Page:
Painful, unpredictable, and discouraging. I could go on and on with words to describe the hardship associated with endometriosis. The true prevalence of the disease is unknown because you must have surgery to confirm its presence. We estimate it effects between 10-15% of the population. The disease may start at any time in the lifecycle.
The lining of the inside of the uterus is called the endometrium. During the menstrual cycle, this lining builds up to prepare for pregnancy. If the woman does not get pregnant, the lining is then shed during the menstrual period. Endometriosis occurs when the cells of the endometrial lining grow outside of the uterus. The condition is rarely life threatening, but it can do significant damage to the quality of a woman’s life.
What are the effects of endometriosis?
Endometriosis commonly causes inflammation, scarring and immobility on the outside of the uterus, ovaries, or on the bladder. While rare, the disease can also be found outside the reproductive tract including the colon and lungs.
We have not actually identified the cause of endometriosis to date. However, one theory suggests a “back flow” of menstruation where the menses flows backwards through the tubes into the abdominal cavity. The endometrial tissue then begins to grow on the organs in the pelvic and abdominal area. This “spreading” beyond the uterus can be compared to weeds sprouting up in your garden after the seeds blow in from neighboring fields. Other theories are based on spread of the endometrial cells via the vascular and lymphatic systems.
What are the risk factors?
Women with a mother, sister or aunt who have had endometriosis face a seven-fold increased chance of having the disease. A relationship has also been demonstrated between autoimmune disorders (lupus, rheumatoid disease) and endometriosis. Beyond family history, the predictive risk factors are few.
What are the symptoms?
Classic symptoms of endometriosis include cyclic pain beginning 1-2 days prior to onset of the period and lasting the first few days of the cycle. The disease is mysterious as some women have a minimal amount of disease with severe pain, while others have no pain at all although they have severe endometriosis. The pain can begin suddenly or develop over years. Patients sometimes report chronic pain in their pelvis or back, menstrual pain prior to and during their menses, pain with sexual activity, ovulatory discomfort, and any situation that puts pressure on the internal organs such as having a full bladder, physical activity, or straining to have a bowel movement. Abnormal bleeding only occurs in 20% of women.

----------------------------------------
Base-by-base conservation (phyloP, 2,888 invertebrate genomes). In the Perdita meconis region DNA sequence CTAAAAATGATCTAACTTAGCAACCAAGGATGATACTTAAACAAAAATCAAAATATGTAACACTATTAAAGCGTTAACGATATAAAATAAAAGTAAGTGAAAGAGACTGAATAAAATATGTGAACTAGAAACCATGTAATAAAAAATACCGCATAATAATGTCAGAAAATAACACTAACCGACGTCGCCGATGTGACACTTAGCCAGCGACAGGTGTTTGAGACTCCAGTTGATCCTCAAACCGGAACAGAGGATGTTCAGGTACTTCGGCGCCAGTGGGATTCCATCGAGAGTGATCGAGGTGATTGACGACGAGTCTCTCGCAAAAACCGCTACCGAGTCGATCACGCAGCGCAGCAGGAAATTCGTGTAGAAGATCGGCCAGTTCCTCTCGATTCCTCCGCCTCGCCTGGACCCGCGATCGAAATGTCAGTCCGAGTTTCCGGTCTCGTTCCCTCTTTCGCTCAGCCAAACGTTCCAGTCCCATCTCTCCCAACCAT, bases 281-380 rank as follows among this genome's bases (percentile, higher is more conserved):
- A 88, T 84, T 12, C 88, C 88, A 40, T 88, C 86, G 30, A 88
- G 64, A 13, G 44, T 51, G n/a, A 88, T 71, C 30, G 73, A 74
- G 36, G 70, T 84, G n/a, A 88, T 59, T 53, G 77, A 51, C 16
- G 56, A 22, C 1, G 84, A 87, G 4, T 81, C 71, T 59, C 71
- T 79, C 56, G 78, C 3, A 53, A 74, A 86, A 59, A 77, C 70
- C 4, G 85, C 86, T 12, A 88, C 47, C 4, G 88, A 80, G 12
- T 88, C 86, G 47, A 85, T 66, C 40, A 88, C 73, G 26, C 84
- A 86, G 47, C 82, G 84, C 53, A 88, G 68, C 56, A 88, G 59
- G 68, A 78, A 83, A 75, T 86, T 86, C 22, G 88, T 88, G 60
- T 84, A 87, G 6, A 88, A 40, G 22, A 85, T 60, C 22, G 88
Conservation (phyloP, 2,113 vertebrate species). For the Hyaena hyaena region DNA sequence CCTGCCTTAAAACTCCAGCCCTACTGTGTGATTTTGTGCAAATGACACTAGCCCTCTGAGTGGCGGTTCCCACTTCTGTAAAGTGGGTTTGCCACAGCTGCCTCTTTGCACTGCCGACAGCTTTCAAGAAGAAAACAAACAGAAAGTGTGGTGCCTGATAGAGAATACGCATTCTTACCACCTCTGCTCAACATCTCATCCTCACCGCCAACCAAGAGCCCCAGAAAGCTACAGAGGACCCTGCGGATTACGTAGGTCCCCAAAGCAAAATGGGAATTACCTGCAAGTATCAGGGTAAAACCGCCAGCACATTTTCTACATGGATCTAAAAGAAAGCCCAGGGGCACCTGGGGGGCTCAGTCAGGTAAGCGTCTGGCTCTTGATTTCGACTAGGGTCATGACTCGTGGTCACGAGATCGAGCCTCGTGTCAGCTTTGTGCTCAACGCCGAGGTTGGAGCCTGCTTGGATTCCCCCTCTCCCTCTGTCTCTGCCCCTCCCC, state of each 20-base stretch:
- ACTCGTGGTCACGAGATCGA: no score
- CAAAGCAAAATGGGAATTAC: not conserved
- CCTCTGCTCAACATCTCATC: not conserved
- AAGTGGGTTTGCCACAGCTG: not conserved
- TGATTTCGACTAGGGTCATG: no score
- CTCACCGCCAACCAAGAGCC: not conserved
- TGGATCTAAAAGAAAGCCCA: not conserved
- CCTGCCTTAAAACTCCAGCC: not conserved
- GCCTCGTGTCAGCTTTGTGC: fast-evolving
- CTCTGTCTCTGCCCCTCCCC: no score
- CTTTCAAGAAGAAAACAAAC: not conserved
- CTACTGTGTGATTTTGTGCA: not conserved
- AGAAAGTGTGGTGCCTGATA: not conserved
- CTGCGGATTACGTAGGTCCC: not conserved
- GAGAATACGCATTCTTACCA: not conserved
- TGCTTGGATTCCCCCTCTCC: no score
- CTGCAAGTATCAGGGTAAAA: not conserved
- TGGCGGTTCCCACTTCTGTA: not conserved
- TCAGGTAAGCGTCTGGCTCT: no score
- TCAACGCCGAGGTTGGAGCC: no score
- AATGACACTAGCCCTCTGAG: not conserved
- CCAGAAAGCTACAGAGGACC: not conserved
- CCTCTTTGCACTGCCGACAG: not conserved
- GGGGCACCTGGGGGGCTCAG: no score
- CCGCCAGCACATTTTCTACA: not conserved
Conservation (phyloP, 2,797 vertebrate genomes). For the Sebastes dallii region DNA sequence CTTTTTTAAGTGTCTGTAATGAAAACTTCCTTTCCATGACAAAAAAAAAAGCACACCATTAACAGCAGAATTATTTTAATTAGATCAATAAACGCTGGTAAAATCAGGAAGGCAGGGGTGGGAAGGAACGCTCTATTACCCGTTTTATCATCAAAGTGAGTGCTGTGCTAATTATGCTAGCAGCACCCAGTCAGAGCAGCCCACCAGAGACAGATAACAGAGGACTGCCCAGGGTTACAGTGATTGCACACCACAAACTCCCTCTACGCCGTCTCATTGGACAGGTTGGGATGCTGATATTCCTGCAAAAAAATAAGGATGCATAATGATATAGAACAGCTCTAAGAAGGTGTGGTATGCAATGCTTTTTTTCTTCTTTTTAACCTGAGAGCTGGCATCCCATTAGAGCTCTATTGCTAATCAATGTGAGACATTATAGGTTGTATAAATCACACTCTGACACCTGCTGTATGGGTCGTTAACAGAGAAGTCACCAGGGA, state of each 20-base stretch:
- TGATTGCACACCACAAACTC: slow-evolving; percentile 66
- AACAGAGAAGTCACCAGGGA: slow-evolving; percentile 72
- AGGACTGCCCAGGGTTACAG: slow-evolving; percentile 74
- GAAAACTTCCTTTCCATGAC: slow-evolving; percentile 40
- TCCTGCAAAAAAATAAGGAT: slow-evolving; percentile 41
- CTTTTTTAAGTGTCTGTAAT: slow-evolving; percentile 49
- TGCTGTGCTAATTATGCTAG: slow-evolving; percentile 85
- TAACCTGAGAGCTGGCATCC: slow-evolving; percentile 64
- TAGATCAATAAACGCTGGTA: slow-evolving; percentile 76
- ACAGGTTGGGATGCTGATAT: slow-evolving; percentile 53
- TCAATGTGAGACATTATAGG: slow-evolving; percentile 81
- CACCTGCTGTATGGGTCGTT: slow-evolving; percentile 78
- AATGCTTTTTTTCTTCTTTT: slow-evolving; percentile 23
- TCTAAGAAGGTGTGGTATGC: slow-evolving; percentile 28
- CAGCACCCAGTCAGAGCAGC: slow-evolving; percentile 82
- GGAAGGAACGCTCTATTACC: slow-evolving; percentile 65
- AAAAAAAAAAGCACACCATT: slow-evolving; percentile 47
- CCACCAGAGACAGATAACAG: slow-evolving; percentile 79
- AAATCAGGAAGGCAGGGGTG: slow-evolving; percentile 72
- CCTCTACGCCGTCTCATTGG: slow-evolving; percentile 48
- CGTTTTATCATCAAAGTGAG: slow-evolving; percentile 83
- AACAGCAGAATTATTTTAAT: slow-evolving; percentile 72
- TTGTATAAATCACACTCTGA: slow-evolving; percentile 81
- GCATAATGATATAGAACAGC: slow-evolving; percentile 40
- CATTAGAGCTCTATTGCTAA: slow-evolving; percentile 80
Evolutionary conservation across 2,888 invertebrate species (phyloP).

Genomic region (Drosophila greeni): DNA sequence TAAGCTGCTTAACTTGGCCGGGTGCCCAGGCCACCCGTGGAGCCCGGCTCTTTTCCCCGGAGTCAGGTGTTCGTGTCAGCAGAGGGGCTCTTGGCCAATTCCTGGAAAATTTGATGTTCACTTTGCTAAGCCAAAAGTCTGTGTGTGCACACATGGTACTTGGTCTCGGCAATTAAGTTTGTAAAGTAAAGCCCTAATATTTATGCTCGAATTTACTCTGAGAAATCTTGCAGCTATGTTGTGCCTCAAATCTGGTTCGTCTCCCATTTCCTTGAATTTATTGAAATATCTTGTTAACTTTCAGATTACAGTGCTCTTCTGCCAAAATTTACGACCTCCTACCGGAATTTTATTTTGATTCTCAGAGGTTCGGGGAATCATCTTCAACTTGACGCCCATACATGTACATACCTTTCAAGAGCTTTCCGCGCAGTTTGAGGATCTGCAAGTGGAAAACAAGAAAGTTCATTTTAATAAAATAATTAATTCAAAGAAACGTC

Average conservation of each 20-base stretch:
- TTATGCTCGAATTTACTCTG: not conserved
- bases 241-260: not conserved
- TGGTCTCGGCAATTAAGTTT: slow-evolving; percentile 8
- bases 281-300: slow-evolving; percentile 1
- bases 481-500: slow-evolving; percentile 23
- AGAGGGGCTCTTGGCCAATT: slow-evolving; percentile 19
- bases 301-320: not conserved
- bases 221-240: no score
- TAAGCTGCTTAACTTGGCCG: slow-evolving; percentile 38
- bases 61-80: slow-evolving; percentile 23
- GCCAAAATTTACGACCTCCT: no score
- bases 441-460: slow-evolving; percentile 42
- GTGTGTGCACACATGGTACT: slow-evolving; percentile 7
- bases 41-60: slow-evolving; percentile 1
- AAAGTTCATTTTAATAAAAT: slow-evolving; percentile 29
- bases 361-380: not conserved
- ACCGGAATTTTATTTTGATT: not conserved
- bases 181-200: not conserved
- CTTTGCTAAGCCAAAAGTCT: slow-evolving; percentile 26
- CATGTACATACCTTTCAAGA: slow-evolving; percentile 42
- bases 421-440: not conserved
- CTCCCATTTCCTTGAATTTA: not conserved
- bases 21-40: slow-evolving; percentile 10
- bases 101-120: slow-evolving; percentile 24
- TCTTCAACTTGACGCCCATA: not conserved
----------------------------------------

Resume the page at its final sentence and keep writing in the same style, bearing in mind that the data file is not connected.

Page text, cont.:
How is it related to infertility?
Endometriosis is one of the most common diagnosis found in the initial evaluation of infertility. The disease can cause scarring within the tubes and on the ovaries that effect the mobility of the reproductive tract.
How is it diagnosed?
If you have some or all of these symptoms, do not be alarmed. Many women experience pain with ovulation and menstruation and do not have endometriosis. These symptoms may help predict if someone has endometriosis, but we are not certain until a surgical procedure called a laproscope is used to see the presence of the disease.
What are the treatment options?
To discuss treatment of endometriosis, one must remember that it is a chronic, progressive disease that varies widely from patient to patient. A patient who starts with mild disease may progress to severe disease in a matter of six months. Others may not progress over many years. Once the diagnosis of endometriosis has been made, your healthcare provider has many options to consider depending on the classification and symptoms. Each treatment must be individualized.
Medical therapies often reduce or eliminate estrogen production, which therefore, stops the growth and progression of endometrial cells. The whole idea is based on trying to achieve either a menopausal state where no estrogen exists at all or the “pseudopregnancy” state where no ovulation or menstruation occurs. Oral contraceptives are often used to inactivate endometriosis. With more severe discomfort or failure of contraceptives, we proceed to more aggressive medications that unfortunately can cause menopausal symptoms that can be difficult to tolerate including hot flashes, vaginal dryness, and irritability. Sometimes, we are able to prescribe other medications that can improve these symptoms.
Surgical treatment options include a laparoscopic procedure where we identify the disease with a small camera inserted in the abdomen. The surgeon can then identify the location of the problem and remove some of the scarring. Occasionally, we take a more aggressive approach and remove the uterus and ovaries. This is usually reserved for severe cases and only an option if the woman does not desire future fertility. Each patient’s care must be individualized according to her symptoms and extent of the disease. We would be happy to meet with you and review your symptoms and develop a personalized treatment plan to improve your symptoms.
The internal organs are all lined with a clear tissue known medically as the peritoneum.
This is like a piece of clear plastic food wrap that covers the uterus, tubes, bladder, etc. It is innervated by pain fibers so that the body has a way of recognizing when something goes wrong. So imagine endometriosis (the endometrial tissue that usually lines the inside of the uterus) attaching itself to the surface of this plastic wrap (the peritoneum) on the internal organs of the abdomen. Just a small bit can cause significant pain. It usually spreads with time and the more it grows and penetrates the more it irritates the peritoneum with an associated increase in pain. The process is particularly painful near the time of menses, since the tissue swell and bleed. Blood is very abrasive to the peritoneum, somewhat like sandpaper.